According to Microsoft’s Raymond Chen, it is one of the more baffling icon overlays (probably due to its rareness). The black-clock overlay is the NTFS extended attribute “offline” which indicates that it has been backed up to tape. In other words, the file is not currently accessible without first mounting the correct tape.
“But I don’t have a tape drive!” I hear you object. That is not surprising; neither do I. Raymond explains:
The black clock is particularly baffling because you sometimes see it even if your system is not equipped with Hierarchical Storage Management. When this happens, it's because some program (typically a setup program) didn't check error codes properly.
In my case, the file was created in 2010, likely in Windows 7 (it is stamped as being made in 2010). It was decompressed in Windows XP onto an NTFS volume created by Windows 7. A bug in 7-Zip or the contents of the file itself has probably caused an inconsistency that led to this bizarre behavior.
attrib command cannot show the attribute because XP was released in 2001 and is limited to the basic
RASH attributes (it does not show a few other attributes that can be seen in Vista+). However, if you enable the Attributes column in Windows XP Explorer, you can see the attribute indicated by an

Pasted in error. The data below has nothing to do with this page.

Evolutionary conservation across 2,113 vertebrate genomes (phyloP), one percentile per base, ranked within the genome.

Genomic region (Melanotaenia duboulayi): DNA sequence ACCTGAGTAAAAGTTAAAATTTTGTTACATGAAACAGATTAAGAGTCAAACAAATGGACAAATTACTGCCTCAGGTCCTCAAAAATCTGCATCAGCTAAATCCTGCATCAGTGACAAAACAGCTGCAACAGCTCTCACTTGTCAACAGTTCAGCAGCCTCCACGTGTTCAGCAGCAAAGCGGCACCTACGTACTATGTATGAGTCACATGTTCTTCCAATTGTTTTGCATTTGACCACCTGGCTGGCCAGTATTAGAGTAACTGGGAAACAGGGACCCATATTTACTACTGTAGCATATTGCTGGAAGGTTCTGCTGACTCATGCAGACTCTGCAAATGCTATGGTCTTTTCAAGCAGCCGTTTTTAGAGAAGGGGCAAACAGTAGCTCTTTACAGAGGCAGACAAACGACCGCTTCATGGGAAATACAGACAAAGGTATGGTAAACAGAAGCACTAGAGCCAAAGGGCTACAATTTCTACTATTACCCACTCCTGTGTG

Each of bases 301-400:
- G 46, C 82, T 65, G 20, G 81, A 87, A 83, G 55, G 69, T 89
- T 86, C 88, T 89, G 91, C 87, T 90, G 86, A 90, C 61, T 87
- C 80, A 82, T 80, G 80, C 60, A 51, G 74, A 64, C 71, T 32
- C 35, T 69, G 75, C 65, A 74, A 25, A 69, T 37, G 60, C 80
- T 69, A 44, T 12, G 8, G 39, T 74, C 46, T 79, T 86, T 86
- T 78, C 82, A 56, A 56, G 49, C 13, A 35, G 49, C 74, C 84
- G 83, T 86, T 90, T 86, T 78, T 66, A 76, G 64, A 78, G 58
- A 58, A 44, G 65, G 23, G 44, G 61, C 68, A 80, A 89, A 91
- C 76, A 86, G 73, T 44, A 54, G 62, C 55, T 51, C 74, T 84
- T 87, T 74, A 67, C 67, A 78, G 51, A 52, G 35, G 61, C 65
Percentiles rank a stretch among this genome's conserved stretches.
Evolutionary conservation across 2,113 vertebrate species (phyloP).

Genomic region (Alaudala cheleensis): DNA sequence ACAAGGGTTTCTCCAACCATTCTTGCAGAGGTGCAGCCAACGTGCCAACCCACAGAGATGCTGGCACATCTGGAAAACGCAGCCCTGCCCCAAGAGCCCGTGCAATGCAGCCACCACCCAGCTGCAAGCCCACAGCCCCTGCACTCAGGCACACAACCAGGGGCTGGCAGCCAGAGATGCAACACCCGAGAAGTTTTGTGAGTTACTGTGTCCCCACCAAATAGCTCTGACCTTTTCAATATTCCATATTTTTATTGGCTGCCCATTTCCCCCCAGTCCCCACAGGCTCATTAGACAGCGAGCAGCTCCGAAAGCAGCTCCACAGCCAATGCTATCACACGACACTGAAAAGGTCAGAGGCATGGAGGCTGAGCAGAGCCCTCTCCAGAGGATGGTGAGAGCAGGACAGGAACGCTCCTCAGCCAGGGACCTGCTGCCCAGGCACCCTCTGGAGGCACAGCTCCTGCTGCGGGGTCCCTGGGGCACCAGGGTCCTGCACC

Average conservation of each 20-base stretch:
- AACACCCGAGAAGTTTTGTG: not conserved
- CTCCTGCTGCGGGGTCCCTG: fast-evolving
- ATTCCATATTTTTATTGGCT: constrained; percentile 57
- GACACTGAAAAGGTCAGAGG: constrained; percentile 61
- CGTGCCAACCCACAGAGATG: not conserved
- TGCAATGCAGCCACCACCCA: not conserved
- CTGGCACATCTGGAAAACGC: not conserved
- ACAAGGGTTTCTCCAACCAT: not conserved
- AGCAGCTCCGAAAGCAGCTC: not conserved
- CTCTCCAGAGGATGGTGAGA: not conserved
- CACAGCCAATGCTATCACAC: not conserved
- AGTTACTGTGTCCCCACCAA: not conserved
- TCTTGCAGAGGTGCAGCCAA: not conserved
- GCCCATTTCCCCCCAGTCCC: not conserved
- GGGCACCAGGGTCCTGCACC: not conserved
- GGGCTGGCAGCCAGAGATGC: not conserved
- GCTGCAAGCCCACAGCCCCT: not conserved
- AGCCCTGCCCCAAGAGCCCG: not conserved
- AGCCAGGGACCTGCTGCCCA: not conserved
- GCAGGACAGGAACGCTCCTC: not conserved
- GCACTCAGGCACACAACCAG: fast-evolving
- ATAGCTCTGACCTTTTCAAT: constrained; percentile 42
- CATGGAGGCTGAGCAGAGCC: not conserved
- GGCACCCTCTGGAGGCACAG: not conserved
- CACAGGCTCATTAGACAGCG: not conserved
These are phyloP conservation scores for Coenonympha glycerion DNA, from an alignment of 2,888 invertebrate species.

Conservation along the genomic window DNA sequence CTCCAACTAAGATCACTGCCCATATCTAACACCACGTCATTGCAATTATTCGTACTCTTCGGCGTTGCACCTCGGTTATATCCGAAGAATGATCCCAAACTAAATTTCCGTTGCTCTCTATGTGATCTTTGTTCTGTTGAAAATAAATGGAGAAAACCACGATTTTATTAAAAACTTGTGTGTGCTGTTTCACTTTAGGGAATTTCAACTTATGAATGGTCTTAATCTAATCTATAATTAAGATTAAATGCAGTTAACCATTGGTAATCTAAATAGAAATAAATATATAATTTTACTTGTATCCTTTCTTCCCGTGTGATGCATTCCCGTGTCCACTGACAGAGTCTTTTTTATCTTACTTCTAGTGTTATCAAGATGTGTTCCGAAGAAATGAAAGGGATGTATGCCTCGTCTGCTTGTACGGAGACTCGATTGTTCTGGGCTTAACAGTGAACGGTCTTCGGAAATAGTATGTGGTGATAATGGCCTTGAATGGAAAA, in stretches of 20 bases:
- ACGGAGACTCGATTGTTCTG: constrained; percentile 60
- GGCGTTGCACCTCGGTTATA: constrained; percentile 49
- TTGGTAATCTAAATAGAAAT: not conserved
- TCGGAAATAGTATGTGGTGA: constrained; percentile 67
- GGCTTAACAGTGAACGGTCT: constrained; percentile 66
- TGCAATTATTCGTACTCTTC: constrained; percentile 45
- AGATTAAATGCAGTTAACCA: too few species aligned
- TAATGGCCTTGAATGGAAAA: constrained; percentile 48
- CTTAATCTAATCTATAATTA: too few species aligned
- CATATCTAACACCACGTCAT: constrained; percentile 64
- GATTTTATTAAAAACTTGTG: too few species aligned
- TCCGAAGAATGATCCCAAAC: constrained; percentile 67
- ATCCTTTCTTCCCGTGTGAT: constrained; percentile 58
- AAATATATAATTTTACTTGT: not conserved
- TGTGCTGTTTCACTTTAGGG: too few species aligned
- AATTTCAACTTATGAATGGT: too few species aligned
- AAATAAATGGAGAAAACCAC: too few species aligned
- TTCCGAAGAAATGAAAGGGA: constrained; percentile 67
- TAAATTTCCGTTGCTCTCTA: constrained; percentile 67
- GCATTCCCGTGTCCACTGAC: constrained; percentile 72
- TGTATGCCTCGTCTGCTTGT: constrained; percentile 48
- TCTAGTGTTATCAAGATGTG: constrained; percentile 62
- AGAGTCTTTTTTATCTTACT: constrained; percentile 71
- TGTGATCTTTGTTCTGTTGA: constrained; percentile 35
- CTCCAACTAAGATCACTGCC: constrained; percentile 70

A curiosity caused by the attribute is with the
1989.01.19 09:53 11,800 AGUY0.CMP
1989.01.19 09:54 (10,912) AGUY1.CMP
As you can see,
cmd indicates any files marked as being offline by enclosing their sizes in parentheses. It does not however affect the total bytes indicated at the bottom.
You can also use PowerShell to view it:
> dir * | select Name, Attributes | more
AGUY0.CMP Archive, NotContentIndexed
AGUY1.CMP ...emporary, Offline, NotContentIndexed
Another (messy) way to see it is to use the
> fsutil usn readdata AGUY0.CMP
File Attributes : 0x2020
> fsutil usn readdata AGUY1.CMP
File Attributes : 0x3120
You’ll notice that the attributes of the second file include the
0x1000 bitmask of the
FILE_ATTRIBUTE_OFFLINE attribute constant.
One curious (though understandable) observation is that in Vista+, the files that are marked as offline are automatically also marked as non-indexed (i.e., the
I attribute). However, using
attrib to remove the
I attribute does not strip them of the offline attribute; they no longer have the non-indexed attribute but remain marked as offline.
Figure 1: Screenshot of offline files in Windows 7 Explorer
You can strip the attribute with the
attrib command from newer versions of Windows. If that is not feasible, then you can also use a shell-extension like Febooti’s FileTweak or Attribute Changer. You can also use an alternative to
attrib or even
cmd itself like JPSoft’s Take Command. PowerShell can also be used to access and modify extended attributes, but it’s not as nice as
attrib or a shell-extension.